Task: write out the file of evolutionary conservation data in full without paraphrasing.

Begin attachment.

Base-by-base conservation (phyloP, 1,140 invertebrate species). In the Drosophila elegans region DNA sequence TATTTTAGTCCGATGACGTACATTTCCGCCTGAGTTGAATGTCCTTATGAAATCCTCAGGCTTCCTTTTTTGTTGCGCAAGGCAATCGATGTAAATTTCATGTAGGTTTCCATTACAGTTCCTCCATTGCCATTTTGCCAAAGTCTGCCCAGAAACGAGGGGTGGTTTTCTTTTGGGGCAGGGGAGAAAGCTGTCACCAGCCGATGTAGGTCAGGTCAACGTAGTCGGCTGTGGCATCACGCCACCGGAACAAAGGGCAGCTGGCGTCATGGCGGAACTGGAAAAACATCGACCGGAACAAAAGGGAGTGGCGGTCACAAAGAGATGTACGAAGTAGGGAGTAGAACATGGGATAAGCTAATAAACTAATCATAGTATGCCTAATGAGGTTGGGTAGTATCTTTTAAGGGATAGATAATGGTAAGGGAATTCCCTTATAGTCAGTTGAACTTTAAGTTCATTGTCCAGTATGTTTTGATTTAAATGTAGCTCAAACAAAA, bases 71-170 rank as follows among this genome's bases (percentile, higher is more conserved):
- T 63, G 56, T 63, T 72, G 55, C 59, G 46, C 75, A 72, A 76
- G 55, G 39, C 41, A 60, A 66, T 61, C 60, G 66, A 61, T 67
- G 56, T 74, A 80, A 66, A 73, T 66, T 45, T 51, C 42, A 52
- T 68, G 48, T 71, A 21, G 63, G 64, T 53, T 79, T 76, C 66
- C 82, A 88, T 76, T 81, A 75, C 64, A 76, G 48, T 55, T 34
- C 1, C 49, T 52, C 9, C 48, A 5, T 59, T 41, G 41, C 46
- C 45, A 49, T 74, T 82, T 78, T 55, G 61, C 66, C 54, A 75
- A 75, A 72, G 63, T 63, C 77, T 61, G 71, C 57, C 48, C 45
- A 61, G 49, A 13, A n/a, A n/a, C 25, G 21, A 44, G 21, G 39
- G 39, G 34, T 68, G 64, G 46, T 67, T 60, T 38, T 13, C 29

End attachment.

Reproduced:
Base-by-base conservation (phyloP, 1,140 invertebrate species). In the Drosophila elegans region DNA sequence TATTTTAGTCCGATGACGTACATTTCCGCCTGAGTTGAATGTCCTTATGAAATCCTCAGGCTTCCTTTTTTGTTGCGCAAGGCAATCGATGTAAATTTCATGTAGGTTTCCATTACAGTTCCTCCATTGCCATTTTGCCAAAGTCTGCCCAGAAACGAGGGGTGGTTTTCTTTTGGGGCAGGGGAGAAAGCTGTCACCAGCCGATGTAGGTCAGGTCAACGTAGTCGGCTGTGGCATCACGCCACCGGAACAAAGGGCAGCTGGCGTCATGGCGGAACTGGAAAAACATCGACCGGAACAAAAGGGAGTGGCGGTCACAAAGAGATGTACGAAGTAGGGAGTAGAACATGGGATAAGCTAATAAACTAATCATAGTATGCCTAATGAGGTTGGGTAGTATCTTTTAAGGGATAGATAATGGTAAGGGAATTCCCTTATAGTCAGTTGAACTTTAAGTTCATTGTCCAGTATGTTTTGATTTAAATGTAGCTCAAACAAAA, bases 71-170 rank as follows among this genome's bases (percentile, higher is more conserved):
- T 63, G 56, T 63, T 72, G 55, C 59, G 46, C 75, A 72, A 76
- G 55, G 39, C 41, A 60, A 66, T 61, C 60, G 66, A 61, T 67
- G 56, T 74, A 80, A 66, A 73, T 66, T 45, T 51, C 42, A 52
- T 68, G 48, T 71, A 21, G 63, G 64, T 53, T 79, T 76, C 66
- C 82, A 88, T 76, T 81, A 75, C 64, A 76, G 48, T 55, T 34
- C 1, C 49, T 52, C 9, C 48, A 5, T 59, T 41, G 41, C 46
- C 45, A 49, T 74, T 82, T 78, T 55, G 61, C 66, C 54, A 75
- A 75, A 72, G 63, T 63, C 77, T 61, G 71, C 57, C 48, C 45
- A 61, G 49, A 13, A n/a, A n/a, C 25, G 21, A 44, G 21, G 39
- G 39, G 34, T 68, G 64, G 46, T 67, T 60, T 38, T 13, C 29